It’s been 50 years since we last saw Jack, and he hasn’t aged a day. After the unexpected side effects of time travel finally catch up with him, guilt and hopelessness plague the once bright-eyed samurai. In the first season of Samurai Jack, he still retains an air of optimism, continuing to press on despite a world enslaved by Aku. But the season five return portends far more grit, weariness and darkness than all the previous ones combined, and we couldn’t be more ready for it.
As engine grease and bullets replace white robes and swords, season five is painfully — though not awkwardly — evocative of Mad Max: Fury Road.
When you think of dry wastelands and hulking monster trucks, it’s hard not to immediately think of Mad Max. A nuclear disaster wipes out the majority of humanity and civilization, and the survivors are left fighting for basic commodities like water and medicine. Max Rockatansky is a drifter in a post-apocalyptic land, fighting for survival and living with the guilt of those he couldn’t save.
“I am the one who runs from both the living and the dead, hunted by scavengers, haunted by those I could not protect,” Max says in the opening of the film. “So I exist in this wasteland, a man reduced to a single instinct: survive.”
Fury Road doesn’t address the specifics of what happened with those deaths, but we do know that Max is now fighting back flashbacks and some serious post-traumatic stress. He doesn’t seem to have any real sense of purpose until he meets Imperator Furiosa, who he eventually agrees to help find the “Green Place.” It’s a similarly vague and elusive concept as Jack’s “return to the past,” a sort of cure-all that seems like it could manifest with a mantra along the lines of “if I just reach this, everything will be OK.”
Unfortunately, later on, we discover that the Green Place died long ago. Max’s goal then shifts from an escape in the name of self-preservation to an almost selfless return. As Furiosa takes control of the Citadel, Max fades into the crowd. With nothing else left to pursue or accomplish, he disappears.
It’s that same sense of disappearing that Jack seems to be so afraid of. He continues to ride through the wastelands, similarly searching for something that might not even exist anymore. With no more leads on how he can return to the past, he wanders aimlessly while fending off bounty hunters, killer robots and assassins. Decades of running and killing leave his hair and beard unkempt, gaze distant. Noticeably absent is Jack’s magic sword; guns, knives and electrified spears now fill up his arsenal. The change in weaponry seems to reflect a change in nature — he’s become hardened, now assimilated in the grit and smoke that is the world.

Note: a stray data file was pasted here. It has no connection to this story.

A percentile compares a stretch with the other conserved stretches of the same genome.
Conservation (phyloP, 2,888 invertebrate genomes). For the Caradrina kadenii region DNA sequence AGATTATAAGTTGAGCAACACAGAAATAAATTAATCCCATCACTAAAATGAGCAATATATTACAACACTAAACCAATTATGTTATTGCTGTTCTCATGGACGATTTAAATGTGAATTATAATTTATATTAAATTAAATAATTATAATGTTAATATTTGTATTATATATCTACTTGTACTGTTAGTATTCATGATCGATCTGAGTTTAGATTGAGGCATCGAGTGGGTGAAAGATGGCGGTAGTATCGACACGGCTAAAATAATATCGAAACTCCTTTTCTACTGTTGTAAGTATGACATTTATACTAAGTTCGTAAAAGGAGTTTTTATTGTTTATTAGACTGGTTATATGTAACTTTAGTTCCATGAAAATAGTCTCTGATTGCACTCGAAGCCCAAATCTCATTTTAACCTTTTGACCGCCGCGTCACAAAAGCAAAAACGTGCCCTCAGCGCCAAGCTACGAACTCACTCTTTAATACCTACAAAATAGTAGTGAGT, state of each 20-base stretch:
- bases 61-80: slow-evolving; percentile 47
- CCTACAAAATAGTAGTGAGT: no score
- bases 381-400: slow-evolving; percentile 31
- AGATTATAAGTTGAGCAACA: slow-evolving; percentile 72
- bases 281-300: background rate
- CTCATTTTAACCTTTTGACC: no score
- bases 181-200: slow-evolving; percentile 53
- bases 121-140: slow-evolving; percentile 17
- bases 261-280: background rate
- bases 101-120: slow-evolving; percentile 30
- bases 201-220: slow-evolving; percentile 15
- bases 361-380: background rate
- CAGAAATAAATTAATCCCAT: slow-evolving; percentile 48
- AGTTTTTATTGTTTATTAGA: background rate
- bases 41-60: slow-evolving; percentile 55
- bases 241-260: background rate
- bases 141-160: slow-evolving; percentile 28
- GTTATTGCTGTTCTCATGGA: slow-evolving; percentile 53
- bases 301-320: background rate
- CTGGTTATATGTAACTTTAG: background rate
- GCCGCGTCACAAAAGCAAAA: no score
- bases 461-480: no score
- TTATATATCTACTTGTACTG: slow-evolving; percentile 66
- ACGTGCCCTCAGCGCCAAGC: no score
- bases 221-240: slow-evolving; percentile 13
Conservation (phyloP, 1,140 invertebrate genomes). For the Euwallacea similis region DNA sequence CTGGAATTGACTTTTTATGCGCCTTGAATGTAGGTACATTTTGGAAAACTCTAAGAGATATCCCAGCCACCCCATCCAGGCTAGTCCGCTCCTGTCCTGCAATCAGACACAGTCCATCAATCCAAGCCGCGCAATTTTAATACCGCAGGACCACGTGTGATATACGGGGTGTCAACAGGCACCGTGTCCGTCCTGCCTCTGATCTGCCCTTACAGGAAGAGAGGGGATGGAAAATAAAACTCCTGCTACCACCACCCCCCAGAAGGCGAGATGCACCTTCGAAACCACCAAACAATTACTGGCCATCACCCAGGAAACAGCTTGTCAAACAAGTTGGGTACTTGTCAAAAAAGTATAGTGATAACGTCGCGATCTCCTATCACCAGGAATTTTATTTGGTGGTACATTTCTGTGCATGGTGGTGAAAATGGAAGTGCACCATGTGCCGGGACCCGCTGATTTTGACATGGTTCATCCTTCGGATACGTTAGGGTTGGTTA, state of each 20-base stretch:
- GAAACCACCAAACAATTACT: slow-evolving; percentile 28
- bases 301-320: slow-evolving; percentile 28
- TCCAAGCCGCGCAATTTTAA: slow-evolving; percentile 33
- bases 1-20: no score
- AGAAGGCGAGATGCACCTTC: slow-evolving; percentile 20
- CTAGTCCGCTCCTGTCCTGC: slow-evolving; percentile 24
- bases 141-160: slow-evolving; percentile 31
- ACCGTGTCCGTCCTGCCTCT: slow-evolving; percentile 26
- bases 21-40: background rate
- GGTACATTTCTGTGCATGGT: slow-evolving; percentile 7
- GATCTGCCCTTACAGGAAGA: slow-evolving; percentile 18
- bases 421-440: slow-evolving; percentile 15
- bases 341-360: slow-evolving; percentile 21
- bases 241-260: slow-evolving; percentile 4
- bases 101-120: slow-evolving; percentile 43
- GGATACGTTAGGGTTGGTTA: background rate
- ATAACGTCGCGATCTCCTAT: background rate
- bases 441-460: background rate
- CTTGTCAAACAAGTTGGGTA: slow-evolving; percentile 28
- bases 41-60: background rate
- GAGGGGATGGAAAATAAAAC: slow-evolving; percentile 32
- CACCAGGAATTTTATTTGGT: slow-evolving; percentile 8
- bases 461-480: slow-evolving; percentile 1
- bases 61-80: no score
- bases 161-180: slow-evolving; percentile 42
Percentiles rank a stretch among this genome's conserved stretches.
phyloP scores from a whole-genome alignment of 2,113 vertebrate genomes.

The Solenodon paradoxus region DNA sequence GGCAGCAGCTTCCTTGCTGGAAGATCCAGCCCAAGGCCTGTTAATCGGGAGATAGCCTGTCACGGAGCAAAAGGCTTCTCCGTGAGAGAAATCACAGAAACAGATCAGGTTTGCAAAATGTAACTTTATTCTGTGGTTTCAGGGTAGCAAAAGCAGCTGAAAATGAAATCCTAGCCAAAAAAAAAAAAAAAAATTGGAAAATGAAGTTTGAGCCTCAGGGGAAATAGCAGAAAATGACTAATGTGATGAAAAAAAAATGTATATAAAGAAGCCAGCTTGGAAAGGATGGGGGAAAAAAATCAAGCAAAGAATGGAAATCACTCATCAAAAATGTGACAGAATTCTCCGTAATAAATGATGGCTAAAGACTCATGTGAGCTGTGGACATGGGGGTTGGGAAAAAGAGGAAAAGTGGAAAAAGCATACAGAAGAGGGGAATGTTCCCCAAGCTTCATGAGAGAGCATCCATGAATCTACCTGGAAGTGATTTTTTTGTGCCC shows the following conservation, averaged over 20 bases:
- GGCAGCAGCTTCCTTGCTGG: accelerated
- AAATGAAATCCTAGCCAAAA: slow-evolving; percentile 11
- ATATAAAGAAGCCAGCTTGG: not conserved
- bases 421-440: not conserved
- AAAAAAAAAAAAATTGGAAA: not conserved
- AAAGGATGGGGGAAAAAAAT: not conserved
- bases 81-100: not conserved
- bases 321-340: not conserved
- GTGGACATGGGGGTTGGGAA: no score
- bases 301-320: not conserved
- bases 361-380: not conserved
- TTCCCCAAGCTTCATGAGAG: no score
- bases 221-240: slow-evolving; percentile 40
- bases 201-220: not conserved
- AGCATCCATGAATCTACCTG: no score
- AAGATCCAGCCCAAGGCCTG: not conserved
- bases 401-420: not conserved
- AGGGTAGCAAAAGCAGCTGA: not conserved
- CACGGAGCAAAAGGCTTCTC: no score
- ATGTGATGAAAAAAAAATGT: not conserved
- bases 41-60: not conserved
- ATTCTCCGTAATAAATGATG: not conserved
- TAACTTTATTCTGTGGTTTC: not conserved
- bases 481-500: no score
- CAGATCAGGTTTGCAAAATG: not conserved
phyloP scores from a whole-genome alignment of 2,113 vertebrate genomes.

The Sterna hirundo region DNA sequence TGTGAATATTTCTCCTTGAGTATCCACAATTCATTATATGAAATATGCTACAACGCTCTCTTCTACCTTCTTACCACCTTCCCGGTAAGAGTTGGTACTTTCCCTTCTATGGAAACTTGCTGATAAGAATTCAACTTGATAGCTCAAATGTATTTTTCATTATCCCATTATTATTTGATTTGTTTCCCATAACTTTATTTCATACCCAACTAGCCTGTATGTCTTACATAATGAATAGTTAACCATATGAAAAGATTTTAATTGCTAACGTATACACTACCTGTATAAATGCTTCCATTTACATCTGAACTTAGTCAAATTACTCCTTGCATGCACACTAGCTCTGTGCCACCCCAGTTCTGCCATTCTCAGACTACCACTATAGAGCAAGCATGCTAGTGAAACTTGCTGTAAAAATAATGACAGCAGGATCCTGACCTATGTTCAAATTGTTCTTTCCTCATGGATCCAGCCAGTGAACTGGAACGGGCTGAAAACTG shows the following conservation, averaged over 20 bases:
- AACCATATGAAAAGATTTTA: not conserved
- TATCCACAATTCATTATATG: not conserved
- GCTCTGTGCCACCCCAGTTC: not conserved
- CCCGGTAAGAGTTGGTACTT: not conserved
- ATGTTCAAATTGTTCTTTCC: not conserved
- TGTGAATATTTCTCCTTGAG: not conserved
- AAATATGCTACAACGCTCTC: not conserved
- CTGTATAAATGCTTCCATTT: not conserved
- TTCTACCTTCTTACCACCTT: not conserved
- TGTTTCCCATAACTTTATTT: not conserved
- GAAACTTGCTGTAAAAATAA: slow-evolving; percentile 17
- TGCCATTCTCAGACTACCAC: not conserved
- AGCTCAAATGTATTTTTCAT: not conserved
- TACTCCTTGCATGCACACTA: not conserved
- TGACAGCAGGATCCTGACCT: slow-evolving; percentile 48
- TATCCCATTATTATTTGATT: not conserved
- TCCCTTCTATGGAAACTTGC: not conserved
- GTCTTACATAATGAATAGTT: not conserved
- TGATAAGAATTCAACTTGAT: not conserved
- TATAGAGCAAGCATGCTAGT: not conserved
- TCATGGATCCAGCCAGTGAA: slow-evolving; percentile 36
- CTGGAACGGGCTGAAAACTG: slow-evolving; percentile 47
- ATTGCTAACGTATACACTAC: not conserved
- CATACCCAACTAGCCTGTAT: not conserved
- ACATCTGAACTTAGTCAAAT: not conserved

Right away in the first two episodes, we learn that all the time portals in the world have been destroyed. There’s no longer a way to return to the past. Not only that, Jack has lost his sword. It’s a devastating blow for him — the magic sword was never about the power it provided, but rather the anchor back to his family and sense of self. Guilt and shame have consumed Jack; hallucinations of his dead parents demand to know why he’s abandoned them, why he’s lost sight of what’s important. In this season, it becomes clear that Aku is no longer the villain: It’s Jack.
Creator Genndy Tartakovsky says of Jack in the new season, “The haunting of the past and the self, is a pressure that you either need to forget or grieve. He’s traumatized and he cannot let go.”
Max also isn’t a stranger to the same kinds of hallucinations — they start out innocent enough, like Jack’s, and progressively become more terrifying. He hears their voices even when he doesn’t see their faces. Both are men of few words, relying mostly on action and thoughts unknown. There’s also something far more deliberate about setting, framing and visual language with these two works; a definitive visual language takes precedent over what could’ve been a cheesy script about death, hopelessness and honor. Conveying a sense of intense self-dread is difficult with words alone. Sometimes all you need are a few quiet shots of people just being who they are.
A very real sense of cruelty lives in Samurai Jack season five and Fury Road. It’s vastly different from what we’re used to seeing in the former. Longtime fans may even remember the episode where Jack gets turned into a chicken. But in just the second episode of this new season, we witness an unspeakable act never explored in the series before. There’s an implicit code of conduct that we assume all samurai to have, and for that to get violated so quickly and unexpectedly, it’s hard not to question where this is all going.
A few years ago, the words “violent” and “traumatized” wouldn’t have been the right words to describe Jack. But as half a century crawls on and he keeps killing, over and over, we’re seeing his very sense of self grind down to the bone. That’s to be expected, but for Jack to contemplate suicide? Definitely not.
The beginning of season five hits hard and fast like Fury Road, but the sense of dread and existential crises lingers far longer with Jack than it does with Max. We have yet to see if Jack finds purpose in an alternate route, in someone else’s plight like Max did with Furiosa, but that remains to be seen.
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